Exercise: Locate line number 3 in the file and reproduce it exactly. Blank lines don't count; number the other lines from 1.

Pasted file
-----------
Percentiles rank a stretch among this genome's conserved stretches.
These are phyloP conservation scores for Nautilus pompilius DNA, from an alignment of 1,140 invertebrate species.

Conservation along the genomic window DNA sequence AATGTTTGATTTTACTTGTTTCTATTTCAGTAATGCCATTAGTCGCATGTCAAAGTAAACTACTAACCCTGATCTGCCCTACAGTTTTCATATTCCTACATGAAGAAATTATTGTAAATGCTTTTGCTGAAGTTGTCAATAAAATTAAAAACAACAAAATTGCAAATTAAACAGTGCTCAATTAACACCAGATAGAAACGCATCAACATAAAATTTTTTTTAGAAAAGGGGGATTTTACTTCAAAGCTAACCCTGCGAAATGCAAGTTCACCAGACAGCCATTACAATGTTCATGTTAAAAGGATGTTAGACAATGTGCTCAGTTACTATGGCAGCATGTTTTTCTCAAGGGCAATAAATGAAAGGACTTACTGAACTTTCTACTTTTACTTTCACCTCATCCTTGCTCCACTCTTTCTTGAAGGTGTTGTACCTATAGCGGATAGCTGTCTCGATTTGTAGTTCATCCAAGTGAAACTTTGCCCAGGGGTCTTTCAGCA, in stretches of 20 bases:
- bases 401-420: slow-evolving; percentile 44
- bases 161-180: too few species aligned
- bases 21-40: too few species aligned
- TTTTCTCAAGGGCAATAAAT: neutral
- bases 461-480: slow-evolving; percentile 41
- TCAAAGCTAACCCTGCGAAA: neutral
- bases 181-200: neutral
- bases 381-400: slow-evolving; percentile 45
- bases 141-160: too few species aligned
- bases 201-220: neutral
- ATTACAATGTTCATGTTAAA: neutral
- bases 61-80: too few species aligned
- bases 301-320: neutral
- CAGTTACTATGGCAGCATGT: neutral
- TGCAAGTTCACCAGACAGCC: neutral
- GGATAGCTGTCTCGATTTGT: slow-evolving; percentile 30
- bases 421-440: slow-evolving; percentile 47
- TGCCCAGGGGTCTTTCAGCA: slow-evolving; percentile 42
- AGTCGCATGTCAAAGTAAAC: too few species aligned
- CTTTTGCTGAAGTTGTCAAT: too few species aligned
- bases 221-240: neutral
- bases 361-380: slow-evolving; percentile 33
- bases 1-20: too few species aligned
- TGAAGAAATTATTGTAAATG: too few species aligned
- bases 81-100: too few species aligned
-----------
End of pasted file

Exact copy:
Conservation along the genomic window DNA sequence AATGTTTGATTTTACTTGTTTCTATTTCAGTAATGCCATTAGTCGCATGTCAAAGTAAACTACTAACCCTGATCTGCCCTACAGTTTTCATATTCCTACATGAAGAAATTATTGTAAATGCTTTTGCTGAAGTTGTCAATAAAATTAAAAACAACAAAATTGCAAATTAAACAGTGCTCAATTAACACCAGATAGAAACGCATCAACATAAAATTTTTTTTAGAAAAGGGGGATTTTACTTCAAAGCTAACCCTGCGAAATGCAAGTTCACCAGACAGCCATTACAATGTTCATGTTAAAAGGATGTTAGACAATGTGCTCAGTTACTATGGCAGCATGTTTTTCTCAAGGGCAATAAATGAAAGGACTTACTGAACTTTCTACTTTTACTTTCACCTCATCCTTGCTCCACTCTTTCTTGAAGGTGTTGTACCTATAGCGGATAGCTGTCTCGATTTGTAGTTCATCCAAGTGAAACTTTGCCCAGGGGTCTTTCAGCA, in stretches of 20 bases: